Diagnosing the cure: ADHD

No longer such a controversial topic, Attention Deficit and Hyperactivity Disorder is the most commonly diagnosed and ‘treated’ special educational need today. With its first descriptive diagnosis as early as the 18th century, it has quite a long lineage within the Special Educational Needs world, although in England at least, it’s fallen out of favour as many of the behavioural difficulties which are associated with it are no longer in the SEMH (social, emotional, and mental heath) umbrella. Commonly they were when the term was Social, Emotional and behavioural difficulties, however as the new Code of Practice removed behaviour as an SEN, ADHD has also sat awkwardly in Inclusion.

Why might this be?

Remembering the debates at the time, a few I was lucky enough to be a part of, it was considered that ADHD can be differentiated and provided for within the classroom. In English classrooms at least, what is required to teach the student (justifying it as an educational need) would be the well-differentiated curriculum, active learning, and committed parents who have sought a medical diagnosis in severe cases, or following some vague ADHD diet if not.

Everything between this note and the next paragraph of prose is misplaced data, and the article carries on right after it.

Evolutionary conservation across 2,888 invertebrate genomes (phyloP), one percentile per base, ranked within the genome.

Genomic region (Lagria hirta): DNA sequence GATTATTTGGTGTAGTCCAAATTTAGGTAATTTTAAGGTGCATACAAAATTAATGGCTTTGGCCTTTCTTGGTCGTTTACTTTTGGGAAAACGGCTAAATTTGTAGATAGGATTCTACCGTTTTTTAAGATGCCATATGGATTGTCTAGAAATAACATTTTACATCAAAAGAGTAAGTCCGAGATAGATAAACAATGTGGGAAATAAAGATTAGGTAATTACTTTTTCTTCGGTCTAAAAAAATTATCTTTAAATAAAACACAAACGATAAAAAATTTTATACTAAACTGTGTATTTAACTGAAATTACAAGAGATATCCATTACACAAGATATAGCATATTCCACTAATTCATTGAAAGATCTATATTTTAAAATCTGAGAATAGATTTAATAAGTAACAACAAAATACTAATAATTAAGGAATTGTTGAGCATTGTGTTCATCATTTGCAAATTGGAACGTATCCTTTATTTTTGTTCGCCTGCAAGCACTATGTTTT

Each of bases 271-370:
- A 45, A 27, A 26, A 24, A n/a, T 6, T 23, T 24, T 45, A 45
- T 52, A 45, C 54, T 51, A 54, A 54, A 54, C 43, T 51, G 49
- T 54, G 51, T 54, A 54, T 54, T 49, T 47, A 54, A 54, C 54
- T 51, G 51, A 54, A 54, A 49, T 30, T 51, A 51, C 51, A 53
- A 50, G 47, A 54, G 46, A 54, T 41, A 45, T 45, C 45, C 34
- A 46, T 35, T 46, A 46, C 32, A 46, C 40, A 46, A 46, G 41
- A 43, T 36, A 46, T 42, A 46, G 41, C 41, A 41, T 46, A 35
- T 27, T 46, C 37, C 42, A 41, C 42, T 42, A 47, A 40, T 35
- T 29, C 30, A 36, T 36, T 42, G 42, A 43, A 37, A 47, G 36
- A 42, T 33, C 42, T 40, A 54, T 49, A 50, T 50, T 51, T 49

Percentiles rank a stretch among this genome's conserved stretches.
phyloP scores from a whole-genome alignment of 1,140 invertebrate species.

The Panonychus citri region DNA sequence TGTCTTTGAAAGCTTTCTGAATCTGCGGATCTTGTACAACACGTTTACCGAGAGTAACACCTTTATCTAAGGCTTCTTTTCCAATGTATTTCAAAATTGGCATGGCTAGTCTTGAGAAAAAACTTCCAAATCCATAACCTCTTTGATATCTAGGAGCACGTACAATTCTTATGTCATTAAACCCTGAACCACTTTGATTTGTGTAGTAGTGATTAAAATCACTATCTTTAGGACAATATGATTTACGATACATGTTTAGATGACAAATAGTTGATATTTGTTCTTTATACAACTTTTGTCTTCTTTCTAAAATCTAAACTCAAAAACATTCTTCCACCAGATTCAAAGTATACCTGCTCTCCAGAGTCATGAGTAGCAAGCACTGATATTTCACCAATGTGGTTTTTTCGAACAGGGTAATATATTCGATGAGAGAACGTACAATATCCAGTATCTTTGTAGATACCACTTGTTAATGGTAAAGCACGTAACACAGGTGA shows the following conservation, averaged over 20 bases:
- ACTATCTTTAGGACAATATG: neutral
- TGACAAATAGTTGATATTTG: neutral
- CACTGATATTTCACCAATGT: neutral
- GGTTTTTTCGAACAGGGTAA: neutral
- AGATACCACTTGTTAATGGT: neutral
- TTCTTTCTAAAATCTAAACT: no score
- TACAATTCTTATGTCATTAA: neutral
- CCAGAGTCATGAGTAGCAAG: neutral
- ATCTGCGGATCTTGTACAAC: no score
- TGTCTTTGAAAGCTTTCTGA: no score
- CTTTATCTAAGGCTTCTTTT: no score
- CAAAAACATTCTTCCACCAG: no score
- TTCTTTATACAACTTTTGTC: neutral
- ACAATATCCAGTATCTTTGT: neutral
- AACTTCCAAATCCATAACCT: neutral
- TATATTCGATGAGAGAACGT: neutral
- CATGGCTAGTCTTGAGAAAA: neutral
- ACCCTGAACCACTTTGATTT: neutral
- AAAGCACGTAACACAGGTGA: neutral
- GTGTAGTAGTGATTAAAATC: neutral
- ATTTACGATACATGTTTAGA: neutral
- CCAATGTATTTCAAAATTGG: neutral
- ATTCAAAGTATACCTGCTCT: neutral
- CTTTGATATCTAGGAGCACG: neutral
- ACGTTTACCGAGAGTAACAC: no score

Attention deficit disorder is far more complex than most people realise, and it’s history given that it is the most diagnosed additional need, is suitably complex. The diagnosis for ADHD is largely through ticking boxes to describe behaviours – which even an early student in psychology can inform you is highly subjective. These behavioural criterion do not rely on scales, a certain number of respondents, or a real sense of triangulation. Therefore they remain highly descriptive of a pattern of behaviours, which it then labels a disorder. This fundamental concept has been with ADHD for over a hundred year, back to the early work of George Still. Whether there are biological advantages to individuals with ADHD, whether there are indeed far more individuals with ADHD on the East Cost of America than the rest of the world – these are questions for which there is no answer.

So here lies the contention, that whilst there are people who have concentration difficulties, a disorder implies that it is negative and the solution is to become ordered. However it is entirely possible for individuals with concentration difficulties to focus with intent on specific interests, to multi-task, and to have an incredible output due to their high levels of energy. It’s time to move beyond a concept of disorder, and perhaps into accepting that Attention Deficit and Hyperactivity Order can have benefits as well as negatives.

Through a range of therapies, including ABA and CBT, psychotherapy and diet, there are successes being had with ADHD individuals, and now that the Code of Practice supports individuals up to the age of 25, now is the time for more research on how this pattern of behaviours, how this order of drives, affects individuals beyond the school age, where the majority of research is currently focussed.


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